Open this publication in new window or tab >>Recognition of handwritten digits using sparse codes generated by local feature extraction methods
2006 (English)In: ESANN'2006: 14th European Symposium on Artificial Neural Networks, 2006, 161-166 p.Conference paper, Published paper (Refereed)
Abstract [en]

We investigate when sparse coding of sensory inputs canimprove performance in a classification task. For this purpose, we use astandard data set, the MNIST database of handwritten digits. We systematicallystudy combinations of sparse coding methods and neural classifiersin a two-layer network. We find that processing the image data intoa sparse code can indeed improve the classification performance, comparedto directly classifying the images. Further, increasing the level of sparsenessleads to even better performance, up to a point where the reductionof redundancy in the codes is offset by loss of information.

National Category
Computer Science
Identifiers
urn:nbn:se:kth:diva-6305 (URN)2-930307-06-4 (ISBN)
Conference
ESANN'2006 - European Symposium on Artificial Neural Networks. Bruges, Belgium. 26-28 April 2006
Note
QC 20100916Available from: 2006-11-01 Created: 2006-11-01 Last updated: 2011-12-20Bibliographically approved
3. Tonically driven and self-sustaining activity in the lamprey hemicord: when can they co-exist?
Open this publication in new window or tab >>Tonically driven and self-sustaining activity in the lamprey hemicord: when can they co-exist?
2007 (English)In: Neurocomputing, ISSN 0925-2312, E-ISSN 1872-8286, Neurocomputing, ISSN 0925-2312, Vol. 70, no 10-12, 1882-1886 p.Article in journal (Refereed) Published
Abstract [en]

In lamprey hernisegmental preparations, two types of rhythmic activity are found: slower tonically driven activity which varies according to the external drive, and faster, more stereotypic activity that arises after a transient electrical stimulus. We present a simple conceptual model where a bistable excitable system can exhibit the two states. We then show that a neuronal network model can display the desired characteristics, given that synaptic dynamics-facilitation and saturation-are included. The model behaviour and its dependence on key parameters are illustrated. We discuss the relevance of our model to the lamprey locomotor system.

Keyword
Dynamical systems; Lamprey; Locomotion; Recurrent excitation
National Category
Computer Science
Identifiers
urn:nbn:se:kth:diva-6306 (URN)10.1016/j.neucom.2006.10.055 (DOI)000247215300055 ()2-s2.0-34247515220 (Scopus ID)
Note
QC 20100715. Uppdaterad från In press till Published 20100715.Available from: 2006-11-01 Created: 2006-11-01 Last updated: 2017-12-14Bibliographically approved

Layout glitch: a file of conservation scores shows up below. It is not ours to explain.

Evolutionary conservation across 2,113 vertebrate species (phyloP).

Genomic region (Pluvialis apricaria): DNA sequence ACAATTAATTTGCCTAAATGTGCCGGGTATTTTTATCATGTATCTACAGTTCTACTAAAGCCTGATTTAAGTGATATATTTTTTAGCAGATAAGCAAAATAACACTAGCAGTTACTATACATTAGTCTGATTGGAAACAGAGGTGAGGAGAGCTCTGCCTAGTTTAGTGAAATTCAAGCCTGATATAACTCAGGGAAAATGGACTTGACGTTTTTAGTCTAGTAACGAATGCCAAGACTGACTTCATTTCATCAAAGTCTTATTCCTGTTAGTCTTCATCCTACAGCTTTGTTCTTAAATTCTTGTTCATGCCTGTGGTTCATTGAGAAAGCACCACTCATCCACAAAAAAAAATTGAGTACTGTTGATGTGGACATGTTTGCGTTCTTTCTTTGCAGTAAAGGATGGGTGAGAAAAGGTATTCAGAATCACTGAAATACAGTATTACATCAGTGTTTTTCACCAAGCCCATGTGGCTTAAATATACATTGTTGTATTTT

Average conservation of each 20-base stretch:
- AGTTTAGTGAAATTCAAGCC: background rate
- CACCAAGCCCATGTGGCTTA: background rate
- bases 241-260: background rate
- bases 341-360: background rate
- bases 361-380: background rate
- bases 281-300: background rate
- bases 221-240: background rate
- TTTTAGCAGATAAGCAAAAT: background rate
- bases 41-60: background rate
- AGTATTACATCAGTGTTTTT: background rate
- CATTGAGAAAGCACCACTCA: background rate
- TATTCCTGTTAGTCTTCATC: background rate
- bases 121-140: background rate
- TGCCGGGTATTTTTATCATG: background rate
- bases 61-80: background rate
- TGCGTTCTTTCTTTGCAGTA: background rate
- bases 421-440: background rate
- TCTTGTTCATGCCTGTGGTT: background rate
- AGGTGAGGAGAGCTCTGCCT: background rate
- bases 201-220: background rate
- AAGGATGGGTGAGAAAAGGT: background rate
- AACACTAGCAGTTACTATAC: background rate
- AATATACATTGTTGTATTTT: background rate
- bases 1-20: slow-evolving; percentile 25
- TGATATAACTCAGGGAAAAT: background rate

4. Sequence memory with dynamical synapses
Open this publication in new window or tab >>Sequence memory with dynamical synapses
2004 (English)In: Neurocomputing, ISSN 0925-2312, E-ISSN 1872-8286, Vol. 58-60, 271-278 p.Article in journal (Refereed) Published
Abstract [en]

We present an attractor model of cortical memory, capable of sequence learning. The network incorporates a dynamical synapse model and is trained using a Hebbian learning rule that operates by redistribution of synaptic efficacy. It performs sequential recall or unordered recall depending on parameters. The model reproduces data from free recall experiments in humans. Memory capacity scales with network size, storing sequences at about 0.18 bits per synapse.

Keyword
sequence learning, free recall, dynamical synapses, synaptic depression, attractor memory
National Category
Computer Science
Identifiers
urn:nbn:se:kth:diva-6307 (URN)10.1016/j.neucom.2004.01.055 (DOI)000222245900043 ()2-s2.0-2542437082 (Scopus ID)
Note
QC 20100916. 12th Annual Computational Neuroscience Meeting (CSN 03). Alicante, SPAIN. JUL 05-09, 2003 Available from: 2006-11-01 Created: 2006-11-01 Last updated: 2017-12-14Bibliographically approved
5. Storing and restoring visual input with collaborative rank coding and associative memory
Open this publication in new window or tab >>Storing and restoring visual input with collaborative rank coding and associative memory
2006 (English)In: Neurocomputing, ISSN 0925-2312, E-ISSN 1872-8286, Vol. 69, no 10-12, 1219-1223 p.Article in journal (Refereed) Published
Abstract [en]

Associative memory in cortical circuits has been held as a major mechanism for content-addressable memory. Hebbian synapses implement associative memory efficiently when storing sparse binary activity patterns. However, in models of sensory processing, representations are graded and not binary. Thus, it has been an unresolved question how sensory computation could exploit cortical associative memory.Here we propose a way how sensory processing could benefit from memory in cortical circuitry. We describe a new collaborative method of rank coding for converting graded stimuli, such as natural images, into sequences of synchronous spike volleys. Such sequences of sparse binary patterns can be efficiently processed in associative memory of the Willshaw type. We evaluate storage capacity and noise tolerance of the proposed system and demonstrate its use in cleanup and fill-in for noisy or occluded visual input

Keyword
sensory coding, attractor memory, rank coding, sequence memory, data compressio
National Category
Computer Science
Identifiers
urn:nbn:se:kth:diva-6308 (URN)10.1016/j.neucom.2005.12.080 (DOI)000237873900050 ()2-s2.0-33646509186 (Scopus ID)